U.S. Troops Deployed Abroad Reject McCain’s Iraq Plans, Donate 6:1 To Obama

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"U.S. Troops Deployed Abroad Reject McCain’s Iraq Plans, Donate 6:1 To Obama"

ap080721026377.jpg Sen. John McCain (R-AZ) has repeatedly claimed that he can speak for the interests of U.S. troops and best represent what they want. During a November 2007 debate, for example, McCain said:

I want to — and I want to tell you something, sir. I just finished having Thanksgiving with the troops, and their message to you is — the message of these brave men and women who are serving over there is: Let us win. Let us win.

Moreover, he has charged that Sen. Barack Obama (D-IL), “who does not understand what’s happening in Iraq or fails to acknowledge the success in Iraq, would rather lose a war than lose a campaign.”

But a new analysis by Open Secrets finds that the U.S. military is increasingly rejecting McCain as its spokesman. Obama has received nearly six times as much money from soldiers deployed overseas. Even anti-war libertarian Rep. Ron Paul (R-TX), who has suspended his campaign, has received more than four times as much as McCain:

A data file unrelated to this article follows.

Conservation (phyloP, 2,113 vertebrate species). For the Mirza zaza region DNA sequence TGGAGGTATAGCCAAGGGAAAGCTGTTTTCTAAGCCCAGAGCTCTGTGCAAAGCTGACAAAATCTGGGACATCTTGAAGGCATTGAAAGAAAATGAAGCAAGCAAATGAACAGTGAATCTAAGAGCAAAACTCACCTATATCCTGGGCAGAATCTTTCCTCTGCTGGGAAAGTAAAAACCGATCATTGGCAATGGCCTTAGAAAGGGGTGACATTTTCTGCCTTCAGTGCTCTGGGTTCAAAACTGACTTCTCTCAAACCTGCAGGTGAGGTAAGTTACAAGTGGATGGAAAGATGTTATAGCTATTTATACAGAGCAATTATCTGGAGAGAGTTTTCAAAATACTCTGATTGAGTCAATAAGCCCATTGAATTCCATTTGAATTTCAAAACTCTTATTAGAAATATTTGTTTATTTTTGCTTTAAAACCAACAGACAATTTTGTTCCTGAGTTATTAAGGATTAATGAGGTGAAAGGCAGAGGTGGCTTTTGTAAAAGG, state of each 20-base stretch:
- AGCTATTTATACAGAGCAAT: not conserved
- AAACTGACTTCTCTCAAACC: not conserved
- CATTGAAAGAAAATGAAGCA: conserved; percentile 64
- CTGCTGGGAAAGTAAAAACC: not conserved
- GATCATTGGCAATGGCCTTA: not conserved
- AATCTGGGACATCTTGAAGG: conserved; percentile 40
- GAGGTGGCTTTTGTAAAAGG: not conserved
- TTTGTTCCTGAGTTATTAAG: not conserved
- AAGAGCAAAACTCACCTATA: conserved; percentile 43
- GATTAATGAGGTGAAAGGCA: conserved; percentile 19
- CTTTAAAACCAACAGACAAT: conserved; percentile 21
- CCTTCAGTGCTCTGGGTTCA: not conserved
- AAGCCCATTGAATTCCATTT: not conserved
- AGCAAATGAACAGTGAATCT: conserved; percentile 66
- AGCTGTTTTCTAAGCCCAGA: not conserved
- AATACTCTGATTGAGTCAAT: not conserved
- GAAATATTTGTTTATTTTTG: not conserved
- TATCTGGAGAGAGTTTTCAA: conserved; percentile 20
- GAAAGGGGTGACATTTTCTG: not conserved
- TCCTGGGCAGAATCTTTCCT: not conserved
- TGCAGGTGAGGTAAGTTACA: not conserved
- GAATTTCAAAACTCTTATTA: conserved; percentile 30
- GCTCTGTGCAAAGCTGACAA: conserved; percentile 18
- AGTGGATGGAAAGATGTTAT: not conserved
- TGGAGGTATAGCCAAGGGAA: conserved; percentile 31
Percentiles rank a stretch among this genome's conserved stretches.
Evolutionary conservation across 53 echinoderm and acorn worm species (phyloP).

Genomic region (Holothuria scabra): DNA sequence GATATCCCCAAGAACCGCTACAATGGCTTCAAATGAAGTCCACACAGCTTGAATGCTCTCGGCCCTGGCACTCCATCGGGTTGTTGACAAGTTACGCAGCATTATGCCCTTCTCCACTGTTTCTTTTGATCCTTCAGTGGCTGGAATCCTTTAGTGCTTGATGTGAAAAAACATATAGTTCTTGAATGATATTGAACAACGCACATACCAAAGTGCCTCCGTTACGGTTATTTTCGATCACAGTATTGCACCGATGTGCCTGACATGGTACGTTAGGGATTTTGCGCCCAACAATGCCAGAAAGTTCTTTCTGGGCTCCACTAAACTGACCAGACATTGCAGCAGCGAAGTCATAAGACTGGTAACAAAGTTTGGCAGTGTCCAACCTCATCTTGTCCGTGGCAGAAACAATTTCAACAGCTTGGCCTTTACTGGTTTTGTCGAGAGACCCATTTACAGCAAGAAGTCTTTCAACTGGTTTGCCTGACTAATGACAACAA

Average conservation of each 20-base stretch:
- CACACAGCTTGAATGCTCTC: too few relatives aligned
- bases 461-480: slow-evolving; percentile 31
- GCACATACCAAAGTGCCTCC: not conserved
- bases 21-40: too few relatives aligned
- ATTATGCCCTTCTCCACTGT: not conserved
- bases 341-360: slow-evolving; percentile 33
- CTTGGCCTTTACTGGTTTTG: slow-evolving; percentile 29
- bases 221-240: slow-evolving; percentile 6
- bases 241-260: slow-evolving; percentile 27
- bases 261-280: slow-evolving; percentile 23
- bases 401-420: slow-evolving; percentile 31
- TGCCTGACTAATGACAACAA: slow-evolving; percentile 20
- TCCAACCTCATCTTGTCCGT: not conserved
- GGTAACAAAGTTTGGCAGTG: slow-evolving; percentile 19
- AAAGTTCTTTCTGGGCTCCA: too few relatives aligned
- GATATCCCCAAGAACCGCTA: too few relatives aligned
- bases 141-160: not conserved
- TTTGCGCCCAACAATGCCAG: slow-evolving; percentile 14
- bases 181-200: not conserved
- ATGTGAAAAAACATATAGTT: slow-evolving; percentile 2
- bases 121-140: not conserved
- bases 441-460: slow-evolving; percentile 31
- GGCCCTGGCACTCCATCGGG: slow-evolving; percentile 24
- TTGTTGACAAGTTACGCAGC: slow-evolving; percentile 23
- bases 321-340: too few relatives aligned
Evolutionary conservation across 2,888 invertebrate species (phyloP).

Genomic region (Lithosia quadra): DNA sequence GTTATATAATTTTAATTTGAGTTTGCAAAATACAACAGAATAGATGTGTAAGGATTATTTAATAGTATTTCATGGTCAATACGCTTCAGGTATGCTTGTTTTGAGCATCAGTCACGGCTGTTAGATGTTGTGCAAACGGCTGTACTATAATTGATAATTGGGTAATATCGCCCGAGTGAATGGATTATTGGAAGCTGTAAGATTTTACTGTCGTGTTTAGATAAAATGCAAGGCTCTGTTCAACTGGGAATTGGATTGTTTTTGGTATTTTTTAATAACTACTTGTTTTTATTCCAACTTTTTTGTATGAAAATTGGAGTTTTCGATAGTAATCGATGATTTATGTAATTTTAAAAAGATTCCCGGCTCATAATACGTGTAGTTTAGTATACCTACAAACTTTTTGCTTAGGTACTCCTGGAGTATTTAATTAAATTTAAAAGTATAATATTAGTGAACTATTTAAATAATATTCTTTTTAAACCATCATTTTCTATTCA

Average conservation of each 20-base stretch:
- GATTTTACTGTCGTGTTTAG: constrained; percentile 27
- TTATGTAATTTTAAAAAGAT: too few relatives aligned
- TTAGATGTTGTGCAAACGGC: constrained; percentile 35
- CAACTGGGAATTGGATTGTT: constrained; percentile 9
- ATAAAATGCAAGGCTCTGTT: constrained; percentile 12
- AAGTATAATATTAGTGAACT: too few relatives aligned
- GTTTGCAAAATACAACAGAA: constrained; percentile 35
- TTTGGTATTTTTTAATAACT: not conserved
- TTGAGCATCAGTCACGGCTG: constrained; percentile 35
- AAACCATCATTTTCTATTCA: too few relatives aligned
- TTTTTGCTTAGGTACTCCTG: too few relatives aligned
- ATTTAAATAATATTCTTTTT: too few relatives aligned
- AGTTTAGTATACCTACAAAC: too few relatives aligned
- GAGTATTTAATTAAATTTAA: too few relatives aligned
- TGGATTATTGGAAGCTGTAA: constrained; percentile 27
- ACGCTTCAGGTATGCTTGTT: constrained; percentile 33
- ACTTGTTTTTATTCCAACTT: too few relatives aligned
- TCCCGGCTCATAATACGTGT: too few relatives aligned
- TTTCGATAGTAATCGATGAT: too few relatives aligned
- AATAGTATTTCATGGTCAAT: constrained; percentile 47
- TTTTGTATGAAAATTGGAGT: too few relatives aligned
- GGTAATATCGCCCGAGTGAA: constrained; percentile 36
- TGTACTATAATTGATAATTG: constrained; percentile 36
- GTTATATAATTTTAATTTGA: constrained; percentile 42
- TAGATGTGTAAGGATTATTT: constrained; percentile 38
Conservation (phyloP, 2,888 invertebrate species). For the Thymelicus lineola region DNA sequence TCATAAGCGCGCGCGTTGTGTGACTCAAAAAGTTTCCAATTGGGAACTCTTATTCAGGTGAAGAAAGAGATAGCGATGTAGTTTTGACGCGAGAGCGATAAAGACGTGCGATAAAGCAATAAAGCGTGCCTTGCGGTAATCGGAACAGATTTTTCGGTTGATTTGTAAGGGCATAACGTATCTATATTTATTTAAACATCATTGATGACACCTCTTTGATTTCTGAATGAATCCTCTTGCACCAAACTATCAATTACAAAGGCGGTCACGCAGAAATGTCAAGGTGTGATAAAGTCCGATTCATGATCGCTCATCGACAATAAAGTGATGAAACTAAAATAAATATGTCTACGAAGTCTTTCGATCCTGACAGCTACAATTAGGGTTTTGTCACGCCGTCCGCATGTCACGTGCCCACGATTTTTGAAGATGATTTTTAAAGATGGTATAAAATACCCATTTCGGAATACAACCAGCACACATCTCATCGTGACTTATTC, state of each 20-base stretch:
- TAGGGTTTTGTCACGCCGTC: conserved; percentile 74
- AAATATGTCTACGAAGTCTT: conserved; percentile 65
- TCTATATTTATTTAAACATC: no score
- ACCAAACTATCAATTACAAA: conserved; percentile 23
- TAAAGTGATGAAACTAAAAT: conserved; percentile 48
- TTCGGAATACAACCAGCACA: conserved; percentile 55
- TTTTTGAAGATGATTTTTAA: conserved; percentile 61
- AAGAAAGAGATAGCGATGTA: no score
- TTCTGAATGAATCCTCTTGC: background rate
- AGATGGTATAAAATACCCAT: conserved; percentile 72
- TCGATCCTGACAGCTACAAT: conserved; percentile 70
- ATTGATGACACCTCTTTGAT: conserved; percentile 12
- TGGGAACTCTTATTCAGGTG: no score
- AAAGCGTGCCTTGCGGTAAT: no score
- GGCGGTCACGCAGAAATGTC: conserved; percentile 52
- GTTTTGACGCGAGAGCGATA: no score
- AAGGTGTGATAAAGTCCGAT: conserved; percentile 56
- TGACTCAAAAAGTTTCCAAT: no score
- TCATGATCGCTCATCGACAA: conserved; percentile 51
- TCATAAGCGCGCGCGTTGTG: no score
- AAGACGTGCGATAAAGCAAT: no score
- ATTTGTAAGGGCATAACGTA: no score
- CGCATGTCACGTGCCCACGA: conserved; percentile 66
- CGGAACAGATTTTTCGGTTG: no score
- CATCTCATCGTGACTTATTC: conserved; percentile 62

Despite McCain’s status as a decorated veteran and a historically Republican bent among the military, members of the armed services overall — whether stationed overseas or at home — are also favoring Obama with their campaign contributions in 2008, by a $55,000 margin. Although 59 percent of federal contributions by military personnel has gone to Republicans this cycle, of money from the military to the presumed presidential nominees, 57 percent has gone to Obama.

McCain leads Obama by $4,000 in Marine Corps donations, although in all the other branches — including in the Navy, in which McCain served — Obama is leading “by significant margins.” Army Specialist Jay Navas cited Iraq war policies as a key reason he gave to Obama: “We’ll complete our duty — I’m deploying next year — because it’s a commitment I made to the nation, not to a president. But we all know that Iraq was a big mistake.”

Not only is Obama’s withdrawal plan — redeployment within 16 months — seemingly more popular amongst U.S. troops, but is also favored by Iraqi government officials. Even many wealthy donors in the United States who contributed to Bush in 2004 have been reluctant to donate to McCain because of his Iraq policies.

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